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Alone at Sea
Saildrone plies the ocean with sails and without a crew. Photo: Saildrone
Whether tethered or autonomous, most ocean-going drones have one thing in common: They operate beneath the surface. Saildrone is different. As the name suggests, its kayak-shaped hull is fitted with a sail and spar and bolstered with solar panels and artificial intelligence to navigate the surface of the ocean by itself. 

The alternative design has proven robust and successful. The National Oceanic and Atmospheric Administration and other government agencies are using the Saildrone design for lengthy marine data gathering missions, and one became the first uncrewed vessel to successfully circumnavigate Antarctica.

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The results come after years of development based on CEO Richard Jenkins’ design of sail-driven vehicle that broke the world’s land speed record. It includes a tall, hard wing, a longitudinal spar and a vertical tail. A trim tab on the tail adjusts the sail angle to the wind. The design powers three classes of saildrones: the Explorer is 23 feet long, the Voyager is 33 feet long; and the Surveyor is 72 feet long.

Jenkins said the vessels fill a lower-cost niche in deep ocean exploration that can be very expensive. Chartering a ship can cost some $35,000 per day and yield scientific information from the route of the ship. A saildrone does the job for less money and can stay at sea for up to one year.

“it’s at a point where this is a very, very highly evolved, very mature design that can survive up to twelve months at sea without service,” he said. “Any sailor will tell you that every day on a voyage, you’re always fixing something. So to have a vehicle that can leave the dock, transit thousands of miles for well over six months and sail home without any servicing at all is a phenomenal achievement from an engineering perspective.”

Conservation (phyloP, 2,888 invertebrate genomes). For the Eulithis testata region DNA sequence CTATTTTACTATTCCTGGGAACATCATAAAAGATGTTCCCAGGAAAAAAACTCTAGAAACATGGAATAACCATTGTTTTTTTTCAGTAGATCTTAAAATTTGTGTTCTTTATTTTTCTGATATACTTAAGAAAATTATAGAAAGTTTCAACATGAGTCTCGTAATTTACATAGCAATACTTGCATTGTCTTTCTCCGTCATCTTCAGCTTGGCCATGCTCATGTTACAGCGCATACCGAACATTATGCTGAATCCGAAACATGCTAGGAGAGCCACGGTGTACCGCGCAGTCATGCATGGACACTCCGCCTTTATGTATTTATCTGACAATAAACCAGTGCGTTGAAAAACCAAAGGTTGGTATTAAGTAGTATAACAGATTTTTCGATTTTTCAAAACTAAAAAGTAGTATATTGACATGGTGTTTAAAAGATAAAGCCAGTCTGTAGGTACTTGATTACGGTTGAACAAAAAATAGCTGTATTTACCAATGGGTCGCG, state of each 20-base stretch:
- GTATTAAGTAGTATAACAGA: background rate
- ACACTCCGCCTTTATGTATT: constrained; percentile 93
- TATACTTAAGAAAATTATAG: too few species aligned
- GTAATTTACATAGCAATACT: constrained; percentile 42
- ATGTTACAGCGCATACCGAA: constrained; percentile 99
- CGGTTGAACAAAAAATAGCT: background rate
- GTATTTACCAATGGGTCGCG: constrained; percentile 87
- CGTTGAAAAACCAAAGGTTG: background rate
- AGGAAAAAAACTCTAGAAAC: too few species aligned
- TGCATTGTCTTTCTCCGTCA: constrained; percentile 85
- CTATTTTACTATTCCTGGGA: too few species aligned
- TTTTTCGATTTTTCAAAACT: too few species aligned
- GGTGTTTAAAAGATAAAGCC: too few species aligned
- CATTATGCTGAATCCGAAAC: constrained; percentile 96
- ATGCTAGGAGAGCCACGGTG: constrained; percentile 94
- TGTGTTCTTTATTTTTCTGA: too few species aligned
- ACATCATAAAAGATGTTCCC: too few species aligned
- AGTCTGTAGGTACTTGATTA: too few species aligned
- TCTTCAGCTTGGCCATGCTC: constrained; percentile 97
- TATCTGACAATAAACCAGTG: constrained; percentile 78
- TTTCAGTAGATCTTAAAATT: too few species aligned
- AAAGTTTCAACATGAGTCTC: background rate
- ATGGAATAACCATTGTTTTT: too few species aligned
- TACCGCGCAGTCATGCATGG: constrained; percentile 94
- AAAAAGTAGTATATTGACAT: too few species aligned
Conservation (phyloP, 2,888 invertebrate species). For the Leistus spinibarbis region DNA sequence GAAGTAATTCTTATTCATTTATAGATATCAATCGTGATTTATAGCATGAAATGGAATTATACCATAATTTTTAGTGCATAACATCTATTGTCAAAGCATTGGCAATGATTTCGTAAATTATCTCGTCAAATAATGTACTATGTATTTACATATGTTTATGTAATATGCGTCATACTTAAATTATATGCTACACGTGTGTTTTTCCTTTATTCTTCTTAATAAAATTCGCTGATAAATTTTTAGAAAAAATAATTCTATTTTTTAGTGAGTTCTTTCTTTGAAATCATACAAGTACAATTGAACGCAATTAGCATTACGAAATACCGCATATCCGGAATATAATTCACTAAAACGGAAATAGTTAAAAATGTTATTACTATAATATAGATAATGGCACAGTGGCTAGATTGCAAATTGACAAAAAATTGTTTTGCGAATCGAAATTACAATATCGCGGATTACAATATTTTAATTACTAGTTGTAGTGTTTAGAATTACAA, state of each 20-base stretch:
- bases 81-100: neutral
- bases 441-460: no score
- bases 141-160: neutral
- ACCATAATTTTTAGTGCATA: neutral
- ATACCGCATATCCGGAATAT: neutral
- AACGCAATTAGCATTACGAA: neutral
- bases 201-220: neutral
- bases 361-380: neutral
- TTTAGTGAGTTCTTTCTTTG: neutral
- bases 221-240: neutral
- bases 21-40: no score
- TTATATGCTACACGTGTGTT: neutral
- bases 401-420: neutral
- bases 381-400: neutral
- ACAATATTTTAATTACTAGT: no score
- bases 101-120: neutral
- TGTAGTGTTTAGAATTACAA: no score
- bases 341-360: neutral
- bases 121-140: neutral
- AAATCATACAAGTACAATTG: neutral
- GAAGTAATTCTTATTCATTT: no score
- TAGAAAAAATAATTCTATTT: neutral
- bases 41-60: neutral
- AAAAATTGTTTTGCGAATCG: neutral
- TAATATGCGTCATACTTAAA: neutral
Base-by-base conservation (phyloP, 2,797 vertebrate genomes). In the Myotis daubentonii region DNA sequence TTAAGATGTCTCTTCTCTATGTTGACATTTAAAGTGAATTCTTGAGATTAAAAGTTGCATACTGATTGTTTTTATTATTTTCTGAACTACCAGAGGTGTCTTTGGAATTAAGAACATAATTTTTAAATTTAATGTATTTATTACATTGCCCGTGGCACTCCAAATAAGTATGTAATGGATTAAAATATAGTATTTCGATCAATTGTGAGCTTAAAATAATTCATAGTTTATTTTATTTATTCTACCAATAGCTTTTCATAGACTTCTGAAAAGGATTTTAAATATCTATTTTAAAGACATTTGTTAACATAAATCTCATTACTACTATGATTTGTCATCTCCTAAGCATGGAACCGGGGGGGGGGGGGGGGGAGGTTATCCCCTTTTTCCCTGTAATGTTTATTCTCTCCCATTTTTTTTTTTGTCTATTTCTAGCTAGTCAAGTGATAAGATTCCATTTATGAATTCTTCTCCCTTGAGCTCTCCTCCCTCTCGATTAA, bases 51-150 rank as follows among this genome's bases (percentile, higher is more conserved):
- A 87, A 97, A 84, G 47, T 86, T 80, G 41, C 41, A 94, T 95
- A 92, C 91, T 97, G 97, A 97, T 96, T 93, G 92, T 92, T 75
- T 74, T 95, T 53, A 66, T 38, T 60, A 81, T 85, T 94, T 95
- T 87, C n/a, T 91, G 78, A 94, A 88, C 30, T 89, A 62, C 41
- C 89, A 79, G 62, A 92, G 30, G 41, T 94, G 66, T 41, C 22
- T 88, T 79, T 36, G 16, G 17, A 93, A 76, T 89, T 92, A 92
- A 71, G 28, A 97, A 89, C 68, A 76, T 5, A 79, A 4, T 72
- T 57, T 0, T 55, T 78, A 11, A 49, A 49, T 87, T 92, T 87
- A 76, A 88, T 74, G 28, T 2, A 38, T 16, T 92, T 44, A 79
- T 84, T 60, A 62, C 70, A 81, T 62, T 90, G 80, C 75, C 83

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Propelled by the wind, the larger vessels can be augmented with diesel, although the load of fuel carried is very small. Solar panels power scientific instruments and equipment. All vessels are monitored on their voyages via satellite, but they operate independently through the course of their travels.

The hulls are made of composite fiber although the largest of the saildrone fleet, the Surveyor, is being made of metal. Fiber “is not the most economical way to scale up,” said Jenkins, adding that the larger vessels will be manufactured in a shipyard. “The hull and keel are pretty standard maritime engineering.”

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The vessels are designed to right themselves in rough seas, with onboard sensors constantly measuring stability and automatically correcting. “We understand the angle, the altitude of the sensors and then we motion correct every measurement,” he said. “They take and correct measurements about 20 times per second.”

Saildrones are used for a wide range of nautical missions, including oceanic scientific monitoring, assessing fish populations, and police and military uses. To do the job properly, the company built out a data set that now is considered the world’s largest collection of maritime action images on which to program its AI capabilities.

“People look at us as a hardware company,” said Jenkins. “Actually we have a hardware layer that underpins a data company.”

John Kosowatz is senior editor.

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